Setup and Usage Impressions - Thunderbolt on Windows

The LaCie d2 Thunderbolt 2 continues their tradition of bringing aluminum designs that are pleasing to the eye. The unibody enclosure is complemented by vibration dampening rubber feet at the bottom which also provide good grip. The official gallery below takes us through the external appearance of the d2 Thubderbolt 2. One of the marked departures from the first generation d2 is the usage of a USB 3.0 Micro-B plug instead of a USB 3.0 Standard-B plug for the USB device interface.

In order to use the SSD upgrade option, the user has to remove three screws on the rear of the unit and take out the SATA - PCIe bridge card (using the ASMedia ASM1061 chip) and replace it with the d2 SSD upgrade kit. Note that the installation of the d2 SSD upgrade kit removes support for the USB 3.0 device port. LaCie did have a convincing explanation for this - There is no chipset currently available which can support both USB 3.0 and Thunderbolt 2 for a single storage device without bringing down the effective bandwidth to USB 3.0 levels. The SSD upgrade kit involves a PCIe x4 SSD, and it makes sense for LaCie to make its full speed available to end users. If that means sacrificing the USB 3.0 option, it is a very fair trade-off. Some photographs from our review kit are provided in the gallery below.

Initially, LaCie had some reservations when we indicated that our testing would be exclusively on Windows. They cited the following potential issues:

  • The d2 Thunderbolt 2 is not certified with Windows yet, we can't claim complete compatibility with the SSD upgrade and Windows. Certification is in progress
  • The end-user could experience issues with hot plug and Windows
  • There could be a speed difference between Mac OS and Windows

 In addition, they also noted that the market for Thunderbolt is mainly on the Mac OS side right now. These are all valid points, and, taking into account the fact that our 2big Thunderbolt 2 review's comments also echoed the same, we are in the process of getting hold of a suitable Mac OS-based Thunderbolt 2 testbed. But, for today's review, we will be looking at the performance of the unit when used with a Windows 8.1-based PC.

Upon connecting the d2 Thunderbolt 2 + d2 SSD Upgrade kit to our DAS testbed, we found that the JBOD 'hybrid drive' setup was recognized by Windows without issues.

S.M.A.R.T features are available for both storage blocks over the Thunderbolt 2 interface. The most important aspect to check was the availability of TRIM support for the PCIe segment. The S.M.A.R.T data attributes indicated support and we verified it in practice also.

At IDF 2014 yesterday, we discussed some aspects of Thunderbolt adoption on Windows with Intel. Look out for a separate pipeline piece discussing general Thunderbolt on Windows aspects later this week. In the meanwhile, we will not digress from our focus on the d2 Thunderbolt 2 in this review.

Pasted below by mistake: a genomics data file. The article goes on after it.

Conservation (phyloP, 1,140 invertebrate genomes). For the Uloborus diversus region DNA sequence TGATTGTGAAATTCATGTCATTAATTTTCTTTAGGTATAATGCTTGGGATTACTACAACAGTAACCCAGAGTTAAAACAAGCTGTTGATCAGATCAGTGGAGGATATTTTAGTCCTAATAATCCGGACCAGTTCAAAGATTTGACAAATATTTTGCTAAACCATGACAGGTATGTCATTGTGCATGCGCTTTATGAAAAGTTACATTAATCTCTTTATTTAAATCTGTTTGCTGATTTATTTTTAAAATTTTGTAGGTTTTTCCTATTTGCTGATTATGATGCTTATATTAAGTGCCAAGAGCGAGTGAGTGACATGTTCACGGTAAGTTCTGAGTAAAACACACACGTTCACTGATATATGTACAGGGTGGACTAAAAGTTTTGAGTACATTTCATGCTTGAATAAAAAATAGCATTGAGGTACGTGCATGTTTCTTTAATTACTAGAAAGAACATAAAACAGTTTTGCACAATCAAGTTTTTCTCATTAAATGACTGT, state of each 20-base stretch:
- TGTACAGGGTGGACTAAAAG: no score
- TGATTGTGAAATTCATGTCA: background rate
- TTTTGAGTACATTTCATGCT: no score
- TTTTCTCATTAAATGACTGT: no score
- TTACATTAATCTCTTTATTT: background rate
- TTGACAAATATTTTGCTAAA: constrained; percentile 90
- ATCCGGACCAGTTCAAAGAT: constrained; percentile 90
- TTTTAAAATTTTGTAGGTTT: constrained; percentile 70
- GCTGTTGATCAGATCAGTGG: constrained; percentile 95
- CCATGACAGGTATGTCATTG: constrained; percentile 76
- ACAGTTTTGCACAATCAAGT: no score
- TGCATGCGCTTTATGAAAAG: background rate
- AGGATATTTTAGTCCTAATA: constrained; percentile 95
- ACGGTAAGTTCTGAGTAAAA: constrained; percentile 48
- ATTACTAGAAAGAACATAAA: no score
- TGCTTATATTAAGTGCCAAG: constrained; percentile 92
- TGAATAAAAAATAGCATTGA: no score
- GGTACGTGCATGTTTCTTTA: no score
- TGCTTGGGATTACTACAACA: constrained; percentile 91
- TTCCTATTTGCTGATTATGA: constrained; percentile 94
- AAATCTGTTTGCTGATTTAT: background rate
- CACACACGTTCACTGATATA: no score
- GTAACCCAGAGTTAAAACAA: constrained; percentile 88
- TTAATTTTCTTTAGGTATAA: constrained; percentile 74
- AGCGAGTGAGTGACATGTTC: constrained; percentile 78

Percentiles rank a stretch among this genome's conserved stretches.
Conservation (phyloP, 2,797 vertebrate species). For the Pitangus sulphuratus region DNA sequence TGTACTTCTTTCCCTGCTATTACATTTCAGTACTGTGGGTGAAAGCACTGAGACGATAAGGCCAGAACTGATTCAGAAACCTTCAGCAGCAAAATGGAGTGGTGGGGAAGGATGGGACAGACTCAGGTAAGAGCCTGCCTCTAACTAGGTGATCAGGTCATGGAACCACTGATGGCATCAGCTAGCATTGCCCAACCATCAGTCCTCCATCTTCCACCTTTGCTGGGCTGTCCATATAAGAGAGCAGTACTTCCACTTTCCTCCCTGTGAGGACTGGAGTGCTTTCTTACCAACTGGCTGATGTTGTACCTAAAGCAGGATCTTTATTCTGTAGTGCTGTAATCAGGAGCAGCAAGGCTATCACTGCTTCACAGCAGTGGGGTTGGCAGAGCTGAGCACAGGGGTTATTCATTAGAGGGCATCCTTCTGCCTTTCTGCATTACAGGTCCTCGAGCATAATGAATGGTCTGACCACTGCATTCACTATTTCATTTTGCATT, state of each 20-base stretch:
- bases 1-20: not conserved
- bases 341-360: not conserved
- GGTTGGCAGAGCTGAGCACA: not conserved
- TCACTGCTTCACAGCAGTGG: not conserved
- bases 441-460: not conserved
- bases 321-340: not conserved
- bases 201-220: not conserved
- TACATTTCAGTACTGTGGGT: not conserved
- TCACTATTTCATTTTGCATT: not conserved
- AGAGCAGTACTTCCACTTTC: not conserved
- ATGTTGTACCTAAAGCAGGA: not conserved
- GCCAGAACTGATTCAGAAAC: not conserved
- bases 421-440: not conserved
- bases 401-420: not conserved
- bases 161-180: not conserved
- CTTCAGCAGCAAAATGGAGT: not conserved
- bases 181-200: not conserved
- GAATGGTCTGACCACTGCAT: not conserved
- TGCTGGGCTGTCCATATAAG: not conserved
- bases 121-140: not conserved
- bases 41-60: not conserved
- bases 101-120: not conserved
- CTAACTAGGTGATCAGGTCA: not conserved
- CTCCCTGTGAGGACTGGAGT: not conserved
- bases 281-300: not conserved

Introduction and Testbed Setup Performance Metrics
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  • vFunct - Wednesday, September 10, 2014 - link

    Drobo also has an external hybrid HD/SSD storage system. Reply
  • m2inor - Friday, September 12, 2014 - link

    Drobo uses mSATA. LaCie is using PCIe SSD for much faster I/O. Reply
  • simonrichter - Friday, October 3, 2014 - link

    You are right, and also LaCie doesn't match up to some of the really good computer storage devices (see http://www.consumertop.com/best-computer-storage-g... for example). Reply
  • sheh - Thursday, September 25, 2014 - link

    I think USB 3.1's Alternate Modes pretty much dooms Thunderbolt. Reply
  • tricktech - Wednesday, October 1, 2014 - link

    Interested to know when you get an update on the CRC errors and temperature - on the hook waiting to buy one of these drives. Reply
  • hketterle - Wednesday, October 8, 2014 - link

    Anandtech, please review external Thunderbolt devices with a Mac system as well. The past three reviews (2Big Thunderbolt 2, Promise M4, and now the d2 Thunderbolt 2) have all been reviewed on a Windows test rig. First off most Thunderbolt users today are likely to be on Mac systems as Thunderbolt is built into all Macs of the last 3 years. Secondly, I don't think this gives particularly accurate results. The main result I call into question is the R/W speeds of the 2Big Thunderbolt 2. These are much lower than Lacie's claims, and slower than the previous version despite using higher density drives (at least on the 12TB model). It seems likely that there is a performance bottleneck in the Thunderbolt adapter or software your test rig uses.

    I really loved your earlier reviews of Thunderbolt external storage (like Anand's review with the Thunderbolt display sound issues) and would like to see your site keep up the high standard of technical review. I think this would require testing Thunderbolt with a Mac system as well.
    Reply
  • hketterle - Wednesday, October 8, 2014 - link

    haha, would have been good to read the whole review before posting. Thanks for the effort to test with a Mac too Reply
  • fredzer - Wednesday, November 26, 2014 - link

    It is much cheaper to just remove the HDD from the unit and replace it with an SSD, without buying the LaCie upgrade kit. That way, you get lots more storage (up to 1TB SSDs are available). I did this with a Crucial SSD, and it works just fine. Speeds top out in benchmarks at about 450 MB/sec, but that's probably due to the fact that my SSD is over a year old. Reply
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